So, a nice big company has come along and saved us, and they will see us right, surely? Or maybe not. See, Nokia weren’t actually doing all that well, even when the contract was signed. Remember the infamous “burning platform” memo issued by new Nokia CEO Stephen Elop back in Feb 2011? The WRC deal was done in June 2011 – could things really have improved that much in a few months? All that had happened was that Nokia had taken a big decision to use Microsoft Windows Mobile as its main smartphone platform. Nokia promised at the time to continue supporting their waning but successful platform Symbian and their Linux-based platform Meego, but soon chucked both out the window. This decision has been described by former Nokia internal analyst (now freelance analyst and utter fucking genius) Horace Dediu as pretty stupid. He suggests (in episode 34 of his podcast The Critical Path) that a far better option would have been to use Windows Mobile for the North American market only (where it suits carrier requirements), keep Meego for the European market and continue supporting Symbian for emerging markets.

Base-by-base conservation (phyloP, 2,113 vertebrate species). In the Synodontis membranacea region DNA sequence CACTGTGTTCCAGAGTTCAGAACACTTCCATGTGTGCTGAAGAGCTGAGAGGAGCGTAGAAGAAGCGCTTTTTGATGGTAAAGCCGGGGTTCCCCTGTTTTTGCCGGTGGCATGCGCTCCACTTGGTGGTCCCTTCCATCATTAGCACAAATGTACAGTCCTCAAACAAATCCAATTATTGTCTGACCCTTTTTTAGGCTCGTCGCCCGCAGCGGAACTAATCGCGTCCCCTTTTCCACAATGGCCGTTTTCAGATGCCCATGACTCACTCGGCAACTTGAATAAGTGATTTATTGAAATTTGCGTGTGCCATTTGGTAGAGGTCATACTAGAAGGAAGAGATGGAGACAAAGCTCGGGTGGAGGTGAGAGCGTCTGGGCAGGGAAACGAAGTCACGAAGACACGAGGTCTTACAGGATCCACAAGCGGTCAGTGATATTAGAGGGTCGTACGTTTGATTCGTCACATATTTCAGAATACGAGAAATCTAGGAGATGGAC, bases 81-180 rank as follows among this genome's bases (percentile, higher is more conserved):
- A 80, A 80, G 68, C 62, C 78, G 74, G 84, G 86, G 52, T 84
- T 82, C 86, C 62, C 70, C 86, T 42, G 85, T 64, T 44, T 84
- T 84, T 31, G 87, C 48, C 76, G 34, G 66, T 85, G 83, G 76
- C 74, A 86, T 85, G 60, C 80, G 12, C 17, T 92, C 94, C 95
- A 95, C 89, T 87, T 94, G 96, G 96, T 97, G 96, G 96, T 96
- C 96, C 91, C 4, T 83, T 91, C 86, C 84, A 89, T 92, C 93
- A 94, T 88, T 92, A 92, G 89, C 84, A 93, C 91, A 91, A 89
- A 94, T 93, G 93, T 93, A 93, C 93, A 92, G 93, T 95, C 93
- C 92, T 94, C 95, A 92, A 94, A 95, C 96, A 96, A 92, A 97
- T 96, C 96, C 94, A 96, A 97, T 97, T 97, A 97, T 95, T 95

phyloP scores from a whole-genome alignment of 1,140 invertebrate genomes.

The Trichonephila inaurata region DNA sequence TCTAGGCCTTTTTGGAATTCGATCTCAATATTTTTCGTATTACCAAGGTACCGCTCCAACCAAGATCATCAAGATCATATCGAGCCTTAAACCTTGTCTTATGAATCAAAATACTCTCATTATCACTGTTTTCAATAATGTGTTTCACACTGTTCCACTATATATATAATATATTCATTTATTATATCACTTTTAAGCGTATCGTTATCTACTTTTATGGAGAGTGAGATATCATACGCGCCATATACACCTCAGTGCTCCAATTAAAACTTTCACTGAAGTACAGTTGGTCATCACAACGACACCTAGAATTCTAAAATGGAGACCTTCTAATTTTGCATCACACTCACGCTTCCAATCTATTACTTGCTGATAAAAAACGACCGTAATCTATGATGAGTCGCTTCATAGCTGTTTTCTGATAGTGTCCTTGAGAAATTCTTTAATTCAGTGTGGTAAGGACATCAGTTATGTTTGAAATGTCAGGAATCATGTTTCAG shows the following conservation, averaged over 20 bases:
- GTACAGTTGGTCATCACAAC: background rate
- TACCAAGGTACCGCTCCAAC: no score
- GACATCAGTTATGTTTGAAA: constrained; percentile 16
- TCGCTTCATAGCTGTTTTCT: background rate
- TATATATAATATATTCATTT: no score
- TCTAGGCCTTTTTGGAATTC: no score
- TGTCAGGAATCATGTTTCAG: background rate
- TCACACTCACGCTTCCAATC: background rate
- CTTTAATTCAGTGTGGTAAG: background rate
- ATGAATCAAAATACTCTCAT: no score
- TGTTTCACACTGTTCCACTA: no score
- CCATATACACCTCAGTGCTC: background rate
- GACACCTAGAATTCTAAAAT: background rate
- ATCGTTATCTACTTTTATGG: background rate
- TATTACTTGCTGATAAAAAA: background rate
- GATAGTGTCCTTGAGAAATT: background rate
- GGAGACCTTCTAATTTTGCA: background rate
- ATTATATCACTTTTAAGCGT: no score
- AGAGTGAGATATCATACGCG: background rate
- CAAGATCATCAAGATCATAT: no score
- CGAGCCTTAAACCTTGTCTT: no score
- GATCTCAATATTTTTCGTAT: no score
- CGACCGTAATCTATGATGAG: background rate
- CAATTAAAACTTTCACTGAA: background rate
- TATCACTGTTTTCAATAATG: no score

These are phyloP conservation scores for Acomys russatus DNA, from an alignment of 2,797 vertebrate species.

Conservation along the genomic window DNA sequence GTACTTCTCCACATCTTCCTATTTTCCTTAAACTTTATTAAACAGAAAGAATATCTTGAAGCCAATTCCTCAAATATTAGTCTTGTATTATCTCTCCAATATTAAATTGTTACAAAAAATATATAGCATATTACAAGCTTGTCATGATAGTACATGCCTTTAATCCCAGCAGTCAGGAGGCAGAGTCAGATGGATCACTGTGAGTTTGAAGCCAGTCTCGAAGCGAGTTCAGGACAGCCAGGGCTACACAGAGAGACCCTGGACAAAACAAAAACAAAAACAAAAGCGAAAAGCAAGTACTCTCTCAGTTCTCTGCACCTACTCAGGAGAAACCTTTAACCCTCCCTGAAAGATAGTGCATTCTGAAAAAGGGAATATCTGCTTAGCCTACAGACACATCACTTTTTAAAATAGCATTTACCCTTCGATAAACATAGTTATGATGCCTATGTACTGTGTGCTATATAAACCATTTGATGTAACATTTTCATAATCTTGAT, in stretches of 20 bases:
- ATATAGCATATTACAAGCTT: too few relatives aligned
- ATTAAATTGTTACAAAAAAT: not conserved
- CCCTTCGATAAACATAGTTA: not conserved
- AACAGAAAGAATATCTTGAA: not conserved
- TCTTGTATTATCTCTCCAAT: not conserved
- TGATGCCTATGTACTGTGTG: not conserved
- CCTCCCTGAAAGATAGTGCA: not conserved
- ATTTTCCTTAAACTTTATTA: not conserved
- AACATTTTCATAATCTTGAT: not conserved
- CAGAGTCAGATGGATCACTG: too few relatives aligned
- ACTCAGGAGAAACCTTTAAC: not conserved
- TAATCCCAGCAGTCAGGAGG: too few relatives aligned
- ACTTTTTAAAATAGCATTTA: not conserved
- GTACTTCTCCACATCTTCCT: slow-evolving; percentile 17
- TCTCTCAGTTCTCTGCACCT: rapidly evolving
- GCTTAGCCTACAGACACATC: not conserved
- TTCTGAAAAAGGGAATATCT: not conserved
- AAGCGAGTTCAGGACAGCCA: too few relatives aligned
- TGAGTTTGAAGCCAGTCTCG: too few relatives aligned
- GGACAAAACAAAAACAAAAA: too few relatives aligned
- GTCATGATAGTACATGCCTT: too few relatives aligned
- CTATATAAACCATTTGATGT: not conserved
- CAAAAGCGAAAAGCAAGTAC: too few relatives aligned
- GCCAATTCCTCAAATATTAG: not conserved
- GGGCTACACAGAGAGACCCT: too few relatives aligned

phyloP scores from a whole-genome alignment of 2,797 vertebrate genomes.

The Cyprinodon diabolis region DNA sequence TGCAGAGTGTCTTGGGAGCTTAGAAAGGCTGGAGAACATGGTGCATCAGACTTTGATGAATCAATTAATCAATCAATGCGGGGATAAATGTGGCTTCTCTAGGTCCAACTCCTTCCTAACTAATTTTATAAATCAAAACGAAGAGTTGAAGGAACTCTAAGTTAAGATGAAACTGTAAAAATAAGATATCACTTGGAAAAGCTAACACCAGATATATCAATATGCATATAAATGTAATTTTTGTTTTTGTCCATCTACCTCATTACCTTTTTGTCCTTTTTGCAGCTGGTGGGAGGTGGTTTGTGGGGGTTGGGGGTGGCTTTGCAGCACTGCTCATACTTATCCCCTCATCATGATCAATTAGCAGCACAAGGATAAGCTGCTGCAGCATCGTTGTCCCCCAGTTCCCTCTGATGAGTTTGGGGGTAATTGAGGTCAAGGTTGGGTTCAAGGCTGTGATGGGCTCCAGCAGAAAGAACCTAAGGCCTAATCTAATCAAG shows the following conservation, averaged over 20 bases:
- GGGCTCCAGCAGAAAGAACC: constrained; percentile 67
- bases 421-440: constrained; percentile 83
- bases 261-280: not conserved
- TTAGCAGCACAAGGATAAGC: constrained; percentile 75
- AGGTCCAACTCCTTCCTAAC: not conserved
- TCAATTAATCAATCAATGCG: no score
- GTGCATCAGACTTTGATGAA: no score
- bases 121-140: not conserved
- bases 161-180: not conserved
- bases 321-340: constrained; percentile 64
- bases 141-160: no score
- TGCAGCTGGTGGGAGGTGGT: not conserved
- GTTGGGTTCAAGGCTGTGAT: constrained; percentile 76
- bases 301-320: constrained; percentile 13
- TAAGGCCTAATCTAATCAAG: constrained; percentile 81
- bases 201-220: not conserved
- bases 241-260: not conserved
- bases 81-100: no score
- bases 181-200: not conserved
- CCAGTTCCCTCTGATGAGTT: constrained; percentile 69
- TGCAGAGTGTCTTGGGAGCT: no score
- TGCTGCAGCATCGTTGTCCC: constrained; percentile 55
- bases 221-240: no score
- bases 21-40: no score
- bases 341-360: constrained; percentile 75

Since the Apple iPhone disrupted the mobile phone market, rival manufacturers have been left scrambling to keep up; with Nokia struggling badly. It’s important, but difficult to get and hold a footing in the crowded smartphone market, as Horace Dediu pointed out in this piece on Finnish broadcaster YLE’s English news site from December 2011. Nokia’s Windows Mobile phone, the Lumia, though good, may not be good enough. Mobile industry blogger Stefan Constantinescu, in the same YLE article just linked, said that Nokia have no plan B. Essentially, if Nokia don’t sell enough Lumia phones, they’re up the spout.